There are marigolds growing round the runner beans.  I must find a use for marigolds.  I am sure they are useful already, calendula cream and all that.  Actually I withdraw that.  Marigolds are useful for their beauty.

22 comments:

  1. Your garden always make sme shamefaced it is so organised planned and tidy!!

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  2. Her at home - no no no, it makes a stab at a form of organisation but it is so not tidy. It is full of nettles and docks and creeping buttercup. Don't forget that the camera lies!

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  3. Utterly charming. I wouldn't be able to leave the place for a brief holiday. It even makes Smee shamefaced, and he's a hardened pirate. Tick, tock...

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  4. Blimey - how many gardens do you have? I might post photos of mine to give everyone a laff.

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  5. Beautiful! I can't even imagine how much work this takes, but I think you define labor of love. That greenhouse looks lovely too.

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  7. I'm going to have to stop reading your blog, It makes me realise how lazy I am.

    The apples look nice. Cox's?

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  8. A lovely catch up. You really do live in an incredibly beautiful place Elizabeth. It is just my soidea of bliss to wake up knowing all that is outside your window x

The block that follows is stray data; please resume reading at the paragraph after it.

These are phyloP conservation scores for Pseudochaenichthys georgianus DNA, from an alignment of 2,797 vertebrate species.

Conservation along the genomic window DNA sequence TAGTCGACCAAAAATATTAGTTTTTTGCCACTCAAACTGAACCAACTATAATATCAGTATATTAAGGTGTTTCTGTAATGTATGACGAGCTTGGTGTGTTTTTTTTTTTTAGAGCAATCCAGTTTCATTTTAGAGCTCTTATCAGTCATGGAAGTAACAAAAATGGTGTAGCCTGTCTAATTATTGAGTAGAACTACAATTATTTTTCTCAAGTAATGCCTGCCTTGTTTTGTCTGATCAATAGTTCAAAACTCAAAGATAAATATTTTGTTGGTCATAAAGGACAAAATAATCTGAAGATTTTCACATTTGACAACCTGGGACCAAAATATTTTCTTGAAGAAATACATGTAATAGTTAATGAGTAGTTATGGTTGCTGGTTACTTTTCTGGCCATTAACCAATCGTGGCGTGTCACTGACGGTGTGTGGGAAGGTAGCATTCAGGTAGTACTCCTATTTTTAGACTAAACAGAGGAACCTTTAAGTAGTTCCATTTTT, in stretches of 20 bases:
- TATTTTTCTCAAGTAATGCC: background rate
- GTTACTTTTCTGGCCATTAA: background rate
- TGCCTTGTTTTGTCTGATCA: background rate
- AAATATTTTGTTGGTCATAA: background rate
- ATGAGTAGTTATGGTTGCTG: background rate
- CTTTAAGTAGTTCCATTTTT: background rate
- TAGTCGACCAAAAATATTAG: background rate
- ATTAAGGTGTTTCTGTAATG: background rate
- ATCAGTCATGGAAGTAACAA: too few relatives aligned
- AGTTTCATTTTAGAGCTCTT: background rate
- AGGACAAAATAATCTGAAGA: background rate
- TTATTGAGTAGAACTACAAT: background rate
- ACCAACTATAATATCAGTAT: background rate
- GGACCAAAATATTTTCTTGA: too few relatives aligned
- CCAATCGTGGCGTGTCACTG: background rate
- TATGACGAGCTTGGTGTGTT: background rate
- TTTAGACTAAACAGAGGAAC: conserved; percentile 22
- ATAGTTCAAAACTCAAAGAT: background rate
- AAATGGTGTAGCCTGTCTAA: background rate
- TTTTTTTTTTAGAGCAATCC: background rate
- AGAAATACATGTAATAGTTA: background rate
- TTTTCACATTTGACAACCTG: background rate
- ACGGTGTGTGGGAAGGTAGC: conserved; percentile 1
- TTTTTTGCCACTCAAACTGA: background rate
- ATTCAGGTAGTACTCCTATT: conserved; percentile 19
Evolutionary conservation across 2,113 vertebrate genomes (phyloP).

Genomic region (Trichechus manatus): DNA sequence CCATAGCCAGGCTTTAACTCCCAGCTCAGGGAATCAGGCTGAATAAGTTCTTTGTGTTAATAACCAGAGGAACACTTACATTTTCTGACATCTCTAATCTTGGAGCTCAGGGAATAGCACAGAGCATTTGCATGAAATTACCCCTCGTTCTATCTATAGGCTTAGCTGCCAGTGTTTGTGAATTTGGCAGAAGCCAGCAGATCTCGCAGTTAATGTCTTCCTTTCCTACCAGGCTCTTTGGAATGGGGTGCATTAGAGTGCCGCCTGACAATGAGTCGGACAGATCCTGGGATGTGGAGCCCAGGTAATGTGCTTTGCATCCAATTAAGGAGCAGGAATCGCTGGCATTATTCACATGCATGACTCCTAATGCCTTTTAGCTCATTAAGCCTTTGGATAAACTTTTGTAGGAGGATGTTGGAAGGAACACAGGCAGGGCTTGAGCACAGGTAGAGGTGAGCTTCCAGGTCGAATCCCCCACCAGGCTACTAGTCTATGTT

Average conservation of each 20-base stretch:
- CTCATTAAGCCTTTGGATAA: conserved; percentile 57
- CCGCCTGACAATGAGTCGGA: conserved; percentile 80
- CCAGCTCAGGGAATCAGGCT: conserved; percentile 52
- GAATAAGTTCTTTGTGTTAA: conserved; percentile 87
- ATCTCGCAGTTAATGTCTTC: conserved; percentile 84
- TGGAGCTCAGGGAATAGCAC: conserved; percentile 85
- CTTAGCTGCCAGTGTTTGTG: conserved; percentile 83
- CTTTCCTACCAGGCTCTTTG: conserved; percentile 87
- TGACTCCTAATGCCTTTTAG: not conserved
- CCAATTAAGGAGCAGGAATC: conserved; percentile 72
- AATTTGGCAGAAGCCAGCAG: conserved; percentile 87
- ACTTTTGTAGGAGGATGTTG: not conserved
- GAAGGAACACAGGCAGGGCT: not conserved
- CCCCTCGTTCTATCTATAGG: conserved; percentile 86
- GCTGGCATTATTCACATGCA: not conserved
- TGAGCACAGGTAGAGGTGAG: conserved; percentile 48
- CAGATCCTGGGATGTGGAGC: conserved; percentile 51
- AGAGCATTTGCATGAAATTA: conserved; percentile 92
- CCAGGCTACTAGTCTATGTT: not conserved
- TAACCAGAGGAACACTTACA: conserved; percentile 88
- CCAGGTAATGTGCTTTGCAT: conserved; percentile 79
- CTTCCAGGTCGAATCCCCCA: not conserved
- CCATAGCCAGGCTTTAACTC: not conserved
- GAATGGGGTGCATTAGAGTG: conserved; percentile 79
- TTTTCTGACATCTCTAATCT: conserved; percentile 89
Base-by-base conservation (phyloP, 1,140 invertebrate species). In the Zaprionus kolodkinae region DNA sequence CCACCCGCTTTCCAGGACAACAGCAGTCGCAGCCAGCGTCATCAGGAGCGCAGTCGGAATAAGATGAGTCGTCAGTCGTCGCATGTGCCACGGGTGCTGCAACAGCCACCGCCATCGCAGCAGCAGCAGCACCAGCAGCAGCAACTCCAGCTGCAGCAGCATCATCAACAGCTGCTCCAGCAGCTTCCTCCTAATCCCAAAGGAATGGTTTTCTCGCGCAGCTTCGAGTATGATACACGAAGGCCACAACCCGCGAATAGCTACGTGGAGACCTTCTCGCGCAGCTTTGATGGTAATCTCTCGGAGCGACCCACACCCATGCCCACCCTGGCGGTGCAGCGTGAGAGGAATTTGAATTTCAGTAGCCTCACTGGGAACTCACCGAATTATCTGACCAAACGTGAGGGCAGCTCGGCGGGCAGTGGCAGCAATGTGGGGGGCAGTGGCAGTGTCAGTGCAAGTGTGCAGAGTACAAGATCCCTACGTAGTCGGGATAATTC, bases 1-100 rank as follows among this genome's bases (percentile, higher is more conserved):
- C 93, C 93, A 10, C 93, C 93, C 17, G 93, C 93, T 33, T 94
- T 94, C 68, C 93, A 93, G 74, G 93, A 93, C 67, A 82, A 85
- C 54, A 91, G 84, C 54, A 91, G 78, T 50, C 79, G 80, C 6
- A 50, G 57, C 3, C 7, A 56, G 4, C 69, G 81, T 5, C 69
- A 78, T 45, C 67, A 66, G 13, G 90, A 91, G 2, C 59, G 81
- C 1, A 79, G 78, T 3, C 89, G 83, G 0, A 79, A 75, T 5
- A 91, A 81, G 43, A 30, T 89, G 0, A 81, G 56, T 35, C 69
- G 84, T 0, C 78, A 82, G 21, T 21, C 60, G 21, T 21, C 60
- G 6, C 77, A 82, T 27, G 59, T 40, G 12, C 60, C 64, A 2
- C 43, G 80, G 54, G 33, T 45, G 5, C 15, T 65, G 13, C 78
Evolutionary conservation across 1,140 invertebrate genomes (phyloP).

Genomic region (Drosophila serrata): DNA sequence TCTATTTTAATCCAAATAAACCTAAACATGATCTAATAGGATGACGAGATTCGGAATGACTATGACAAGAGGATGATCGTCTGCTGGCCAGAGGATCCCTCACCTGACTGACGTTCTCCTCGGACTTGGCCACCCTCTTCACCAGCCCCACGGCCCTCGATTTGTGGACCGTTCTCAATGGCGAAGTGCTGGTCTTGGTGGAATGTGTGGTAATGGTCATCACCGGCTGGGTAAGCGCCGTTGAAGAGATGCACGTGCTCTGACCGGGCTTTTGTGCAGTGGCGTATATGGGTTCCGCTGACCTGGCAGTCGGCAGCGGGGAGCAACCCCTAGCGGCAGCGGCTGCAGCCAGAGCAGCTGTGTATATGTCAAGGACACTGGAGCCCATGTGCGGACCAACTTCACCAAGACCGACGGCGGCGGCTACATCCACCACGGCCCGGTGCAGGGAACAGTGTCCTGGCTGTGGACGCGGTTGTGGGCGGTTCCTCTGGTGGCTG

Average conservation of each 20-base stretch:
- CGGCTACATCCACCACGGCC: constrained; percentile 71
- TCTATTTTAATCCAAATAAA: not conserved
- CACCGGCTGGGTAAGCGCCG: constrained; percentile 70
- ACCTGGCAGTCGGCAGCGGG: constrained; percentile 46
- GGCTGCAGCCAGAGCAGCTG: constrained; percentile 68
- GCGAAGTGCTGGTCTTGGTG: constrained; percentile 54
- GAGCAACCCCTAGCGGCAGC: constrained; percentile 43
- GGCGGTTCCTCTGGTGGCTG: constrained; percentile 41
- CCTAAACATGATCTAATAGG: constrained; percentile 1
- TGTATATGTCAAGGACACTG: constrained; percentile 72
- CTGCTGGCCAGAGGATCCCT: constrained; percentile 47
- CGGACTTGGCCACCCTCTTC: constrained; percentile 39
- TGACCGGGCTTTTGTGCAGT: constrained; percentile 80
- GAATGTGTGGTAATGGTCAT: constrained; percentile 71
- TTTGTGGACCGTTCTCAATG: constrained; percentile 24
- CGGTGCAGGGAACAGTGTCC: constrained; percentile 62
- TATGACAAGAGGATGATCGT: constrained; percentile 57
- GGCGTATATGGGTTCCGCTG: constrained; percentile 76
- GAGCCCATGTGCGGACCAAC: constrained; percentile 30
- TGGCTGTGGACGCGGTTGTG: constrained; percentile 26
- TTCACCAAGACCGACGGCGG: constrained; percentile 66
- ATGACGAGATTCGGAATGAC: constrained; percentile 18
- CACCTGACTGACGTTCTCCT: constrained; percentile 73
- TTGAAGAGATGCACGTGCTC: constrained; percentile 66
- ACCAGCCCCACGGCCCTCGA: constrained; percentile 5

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  9. Oh, you're in such a beautiful location there. Will we ever move?

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  10. Your garden is looking fabulous for this time of year Elizabeth. I couldn't offer any gardening advice, your gardens put mine to shame.

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  11. Ineed your excellant gardening skills over on Armchair please in identifying a plant!!

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  12. Hi,I must you had a great knowledge about plants and more over how to take care of it..How you manage all? Your garden is so pretty when I come to this link I thought its the destination place somewhere but when I read then comes to know its your garden..Hey gift me some apples ha ha..

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  13. Elizabeth, It's an interesting time in the garden~Flowers still blooming, but they could be gone with a frost in a week. October came too quickly this year....in a rush and i have plants to get in the ground! I love your kitchen garden; it must be fun to putter in the green house when the winter is wet and gray! gail

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  14. That's it - all invitation to visit Pondside are herein withdrawn - unless you visit with the garden is under snow. Everything looks so organized and tidy - a dream for me. What a treat to look into your garden.

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  15. Great pictures - the colours just leap at you.